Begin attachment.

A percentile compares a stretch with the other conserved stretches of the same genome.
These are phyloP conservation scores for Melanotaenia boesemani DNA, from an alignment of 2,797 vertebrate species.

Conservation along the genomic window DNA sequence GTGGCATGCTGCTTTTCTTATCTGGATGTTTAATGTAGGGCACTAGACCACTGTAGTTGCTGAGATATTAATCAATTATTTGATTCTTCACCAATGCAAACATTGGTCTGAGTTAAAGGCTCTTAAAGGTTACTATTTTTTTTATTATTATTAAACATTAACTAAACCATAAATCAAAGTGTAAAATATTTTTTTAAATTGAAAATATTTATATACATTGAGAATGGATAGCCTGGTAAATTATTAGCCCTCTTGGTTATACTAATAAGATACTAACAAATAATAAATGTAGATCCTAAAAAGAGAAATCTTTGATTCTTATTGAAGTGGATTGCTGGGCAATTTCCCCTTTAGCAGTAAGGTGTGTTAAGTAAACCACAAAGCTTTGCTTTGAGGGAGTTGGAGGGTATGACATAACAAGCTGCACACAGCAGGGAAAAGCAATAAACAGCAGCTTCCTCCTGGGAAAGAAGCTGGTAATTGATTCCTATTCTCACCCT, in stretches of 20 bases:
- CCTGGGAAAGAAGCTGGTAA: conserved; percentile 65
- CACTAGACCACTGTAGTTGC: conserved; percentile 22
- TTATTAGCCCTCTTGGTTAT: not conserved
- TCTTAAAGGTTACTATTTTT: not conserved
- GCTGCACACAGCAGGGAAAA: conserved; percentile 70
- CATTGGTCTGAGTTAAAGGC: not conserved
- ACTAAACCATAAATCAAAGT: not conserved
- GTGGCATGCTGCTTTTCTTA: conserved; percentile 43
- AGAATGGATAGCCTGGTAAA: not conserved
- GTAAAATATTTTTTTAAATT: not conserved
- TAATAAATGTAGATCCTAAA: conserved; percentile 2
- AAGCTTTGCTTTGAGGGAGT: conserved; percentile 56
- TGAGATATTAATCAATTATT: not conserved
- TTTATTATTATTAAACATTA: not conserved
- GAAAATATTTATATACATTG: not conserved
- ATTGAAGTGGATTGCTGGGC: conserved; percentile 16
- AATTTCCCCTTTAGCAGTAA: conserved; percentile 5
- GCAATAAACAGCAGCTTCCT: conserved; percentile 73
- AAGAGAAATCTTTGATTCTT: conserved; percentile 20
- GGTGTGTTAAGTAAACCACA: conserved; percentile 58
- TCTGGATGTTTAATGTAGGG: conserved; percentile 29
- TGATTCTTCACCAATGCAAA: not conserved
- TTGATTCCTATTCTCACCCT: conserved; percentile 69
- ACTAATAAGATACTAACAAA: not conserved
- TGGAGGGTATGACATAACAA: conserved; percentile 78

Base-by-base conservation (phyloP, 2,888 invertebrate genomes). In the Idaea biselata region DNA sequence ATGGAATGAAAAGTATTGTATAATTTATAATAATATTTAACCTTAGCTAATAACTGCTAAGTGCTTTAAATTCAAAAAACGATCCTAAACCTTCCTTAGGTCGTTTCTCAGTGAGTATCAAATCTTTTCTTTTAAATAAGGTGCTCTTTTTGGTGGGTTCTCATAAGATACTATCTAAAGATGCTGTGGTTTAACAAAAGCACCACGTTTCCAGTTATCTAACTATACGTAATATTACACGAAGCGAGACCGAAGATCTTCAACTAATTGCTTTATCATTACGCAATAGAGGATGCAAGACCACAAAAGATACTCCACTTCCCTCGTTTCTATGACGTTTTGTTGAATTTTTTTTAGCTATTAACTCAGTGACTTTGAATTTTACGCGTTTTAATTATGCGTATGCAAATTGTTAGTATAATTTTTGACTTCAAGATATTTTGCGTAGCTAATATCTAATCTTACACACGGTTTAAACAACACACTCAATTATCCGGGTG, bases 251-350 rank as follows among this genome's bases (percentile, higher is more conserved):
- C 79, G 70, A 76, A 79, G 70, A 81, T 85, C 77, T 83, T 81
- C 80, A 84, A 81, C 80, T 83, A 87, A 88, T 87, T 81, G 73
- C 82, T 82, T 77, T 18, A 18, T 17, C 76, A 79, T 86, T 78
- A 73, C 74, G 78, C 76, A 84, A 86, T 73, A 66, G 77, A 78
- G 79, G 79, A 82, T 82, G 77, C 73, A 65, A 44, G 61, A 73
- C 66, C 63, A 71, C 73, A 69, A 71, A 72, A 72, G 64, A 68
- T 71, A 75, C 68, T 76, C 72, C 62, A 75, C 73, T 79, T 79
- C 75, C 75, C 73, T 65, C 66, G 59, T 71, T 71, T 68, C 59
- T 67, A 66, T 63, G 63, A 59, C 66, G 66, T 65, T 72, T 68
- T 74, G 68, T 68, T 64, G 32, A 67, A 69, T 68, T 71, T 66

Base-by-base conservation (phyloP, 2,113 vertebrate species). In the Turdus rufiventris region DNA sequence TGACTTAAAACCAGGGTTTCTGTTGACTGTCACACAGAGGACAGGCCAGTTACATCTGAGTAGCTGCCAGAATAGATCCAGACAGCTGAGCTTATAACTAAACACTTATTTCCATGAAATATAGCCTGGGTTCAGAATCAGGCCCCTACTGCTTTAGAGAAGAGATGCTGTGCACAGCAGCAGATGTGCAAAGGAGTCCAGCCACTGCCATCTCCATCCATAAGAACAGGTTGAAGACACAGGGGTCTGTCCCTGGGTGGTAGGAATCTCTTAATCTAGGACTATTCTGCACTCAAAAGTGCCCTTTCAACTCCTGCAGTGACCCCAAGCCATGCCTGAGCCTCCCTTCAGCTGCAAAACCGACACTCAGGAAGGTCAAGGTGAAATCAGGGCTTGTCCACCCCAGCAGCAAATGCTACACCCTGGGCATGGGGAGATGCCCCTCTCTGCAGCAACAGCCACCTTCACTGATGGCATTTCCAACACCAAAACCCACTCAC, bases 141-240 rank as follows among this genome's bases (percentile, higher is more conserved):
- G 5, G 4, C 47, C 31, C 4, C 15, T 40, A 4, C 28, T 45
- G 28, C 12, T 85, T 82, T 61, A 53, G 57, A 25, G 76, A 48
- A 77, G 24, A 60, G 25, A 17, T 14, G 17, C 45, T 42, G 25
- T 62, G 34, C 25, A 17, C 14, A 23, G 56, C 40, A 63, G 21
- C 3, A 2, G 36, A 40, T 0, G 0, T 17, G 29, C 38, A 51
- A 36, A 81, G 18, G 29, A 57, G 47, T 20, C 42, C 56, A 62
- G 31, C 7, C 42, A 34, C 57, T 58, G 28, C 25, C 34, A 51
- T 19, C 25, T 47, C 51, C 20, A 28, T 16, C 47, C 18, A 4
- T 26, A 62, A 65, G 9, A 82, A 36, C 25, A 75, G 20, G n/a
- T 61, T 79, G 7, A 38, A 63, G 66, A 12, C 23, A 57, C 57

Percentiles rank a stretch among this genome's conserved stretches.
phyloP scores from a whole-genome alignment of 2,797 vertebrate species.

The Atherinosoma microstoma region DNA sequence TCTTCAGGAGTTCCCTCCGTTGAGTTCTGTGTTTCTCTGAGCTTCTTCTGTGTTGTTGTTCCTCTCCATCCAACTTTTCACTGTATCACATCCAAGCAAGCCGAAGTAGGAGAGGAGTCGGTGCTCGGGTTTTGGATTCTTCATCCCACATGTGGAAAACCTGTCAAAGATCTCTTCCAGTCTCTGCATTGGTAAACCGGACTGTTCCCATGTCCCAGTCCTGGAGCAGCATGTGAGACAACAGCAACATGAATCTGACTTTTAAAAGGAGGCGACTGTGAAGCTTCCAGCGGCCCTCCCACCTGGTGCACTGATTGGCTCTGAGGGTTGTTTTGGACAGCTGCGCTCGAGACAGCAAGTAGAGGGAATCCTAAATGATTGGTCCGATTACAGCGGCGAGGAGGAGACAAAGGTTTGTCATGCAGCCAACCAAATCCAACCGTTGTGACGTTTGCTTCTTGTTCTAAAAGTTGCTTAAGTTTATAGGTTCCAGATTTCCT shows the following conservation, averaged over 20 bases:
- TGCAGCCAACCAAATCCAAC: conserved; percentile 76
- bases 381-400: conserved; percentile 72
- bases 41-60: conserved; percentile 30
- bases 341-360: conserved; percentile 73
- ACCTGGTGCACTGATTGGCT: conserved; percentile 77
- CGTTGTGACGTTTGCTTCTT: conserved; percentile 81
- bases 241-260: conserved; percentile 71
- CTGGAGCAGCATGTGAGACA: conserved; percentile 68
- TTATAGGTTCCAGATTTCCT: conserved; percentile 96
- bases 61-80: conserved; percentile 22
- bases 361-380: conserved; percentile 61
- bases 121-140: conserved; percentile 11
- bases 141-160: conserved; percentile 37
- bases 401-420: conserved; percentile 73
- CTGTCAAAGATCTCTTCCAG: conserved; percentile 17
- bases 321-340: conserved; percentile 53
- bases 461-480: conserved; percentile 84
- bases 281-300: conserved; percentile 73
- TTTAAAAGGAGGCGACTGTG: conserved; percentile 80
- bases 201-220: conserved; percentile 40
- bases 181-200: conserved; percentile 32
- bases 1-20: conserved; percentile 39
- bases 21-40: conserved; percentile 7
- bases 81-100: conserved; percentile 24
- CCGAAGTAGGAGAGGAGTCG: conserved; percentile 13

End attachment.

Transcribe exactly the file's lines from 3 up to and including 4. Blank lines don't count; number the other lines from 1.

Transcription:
Conservation along the genomic window DNA sequence GTGGCATGCTGCTTTTCTTATCTGGATGTTTAATGTAGGGCACTAGACCACTGTAGTTGCTGAGATATTAATCAATTATTTGATTCTTCACCAATGCAAACATTGGTCTGAGTTAAAGGCTCTTAAAGGTTACTATTTTTTTTATTATTATTAAACATTAACTAAACCATAAATCAAAGTGTAAAATATTTTTTTAAATTGAAAATATTTATATACATTGAGAATGGATAGCCTGGTAAATTATTAGCCCTCTTGGTTATACTAATAAGATACTAACAAATAATAAATGTAGATCCTAAAAAGAGAAATCTTTGATTCTTATTGAAGTGGATTGCTGGGCAATTTCCCCTTTAGCAGTAAGGTGTGTTAAGTAAACCACAAAGCTTTGCTTTGAGGGAGTTGGAGGGTATGACATAACAAGCTGCACACAGCAGGGAAAAGCAATAAACAGCAGCTTCCTCCTGGGAAAGAAGCTGGTAATTGATTCCTATTCTCACCCT, in stretches of 20 bases:
- CCTGGGAAAGAAGCTGGTAA: conserved; percentile 65